How And When Does Gut Flora Develop?


Share |

To understand how probiotics help gut flora, it is important first to understand some things. You should not only know what gut flora refers to, but what exactly it is that probiotics are and what they do for the body.

Gut flora is, in the simplest terms, the ecosystem in your gut. More specifically, gut flora refers to the things inside of your digestive system that interact with one another and with the food that you take in. An important part of gut flora is bacteria. It is estimated that there are over 500 different types of bacteria that make up the average person’s gut flora. The gut flora performs a number of important tasks. First of all, they help with the functioning and developing of the digestive system. Gut flora also help with digestion itself. gut flora helps out with the absorption of nutrients and minerals. Gut flora help to synthesize vitamins. Gut flora help with the breaking down of carcinogens in a person’s diet. They help to create a natural barrier against harmful bacteria, toxins, and antigens, and they help to protect the body against infection.

Probiotics, then, are used to help balance out the gut flora. Probiotics are, at the most basic level, live bacteria that are used in the same way that a vitamin or mineral supplement is used. Probiotics such as L. reuteri Protectis have been demonstrated to have a variety of health benefits, not the least of which is to help the gut flora as it does its job of digestion. In this way, probiotics have proven to have a number of positive effects, from controlling diarrhea to helping to clear up or even avoid eczema that is a result of food allergies. When used in infants, probiotics can help to establish the gut flora in the first place. This, then, provides a number of health benefits to the infant in the long term.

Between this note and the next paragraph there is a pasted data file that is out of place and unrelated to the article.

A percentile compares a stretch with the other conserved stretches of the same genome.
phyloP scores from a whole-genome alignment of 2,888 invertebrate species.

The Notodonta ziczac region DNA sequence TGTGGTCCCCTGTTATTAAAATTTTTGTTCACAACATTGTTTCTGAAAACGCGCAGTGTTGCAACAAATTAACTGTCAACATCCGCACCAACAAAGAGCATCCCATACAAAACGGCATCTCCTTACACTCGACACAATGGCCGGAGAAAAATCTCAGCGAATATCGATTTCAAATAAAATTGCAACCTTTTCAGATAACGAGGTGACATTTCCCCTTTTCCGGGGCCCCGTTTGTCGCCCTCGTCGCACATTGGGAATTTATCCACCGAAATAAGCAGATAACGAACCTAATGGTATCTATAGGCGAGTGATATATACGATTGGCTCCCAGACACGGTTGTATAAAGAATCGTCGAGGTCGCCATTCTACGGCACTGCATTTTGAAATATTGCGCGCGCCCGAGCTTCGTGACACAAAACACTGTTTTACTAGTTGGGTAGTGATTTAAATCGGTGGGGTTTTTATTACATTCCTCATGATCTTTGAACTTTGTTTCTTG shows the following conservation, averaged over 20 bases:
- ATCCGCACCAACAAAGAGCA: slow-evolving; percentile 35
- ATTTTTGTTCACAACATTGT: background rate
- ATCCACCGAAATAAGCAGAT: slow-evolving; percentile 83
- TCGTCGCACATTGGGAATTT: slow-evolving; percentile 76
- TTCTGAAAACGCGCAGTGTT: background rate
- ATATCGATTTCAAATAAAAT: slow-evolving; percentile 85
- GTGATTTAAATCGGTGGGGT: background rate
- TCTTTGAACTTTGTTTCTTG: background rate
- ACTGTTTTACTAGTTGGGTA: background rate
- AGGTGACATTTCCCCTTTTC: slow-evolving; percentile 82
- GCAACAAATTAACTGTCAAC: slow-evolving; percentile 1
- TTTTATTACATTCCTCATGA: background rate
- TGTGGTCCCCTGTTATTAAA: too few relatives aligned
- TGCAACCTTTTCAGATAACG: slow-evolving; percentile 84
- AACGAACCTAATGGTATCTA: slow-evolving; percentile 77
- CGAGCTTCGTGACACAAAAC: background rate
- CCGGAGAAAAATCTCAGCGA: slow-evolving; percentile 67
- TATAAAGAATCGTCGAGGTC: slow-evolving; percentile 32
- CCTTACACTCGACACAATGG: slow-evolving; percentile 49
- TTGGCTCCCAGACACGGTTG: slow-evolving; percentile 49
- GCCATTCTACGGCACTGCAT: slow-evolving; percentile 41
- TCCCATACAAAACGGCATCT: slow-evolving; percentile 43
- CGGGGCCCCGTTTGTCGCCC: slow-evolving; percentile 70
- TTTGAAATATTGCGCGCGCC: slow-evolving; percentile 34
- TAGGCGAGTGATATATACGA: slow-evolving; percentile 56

Share |



This entry was posted in About Your Baby, Family Health.



 



Article Categories

Copyright 2007-2014 DownTheLane.com. All Rights Reserved. Return Policy | Shipping Info | Site Map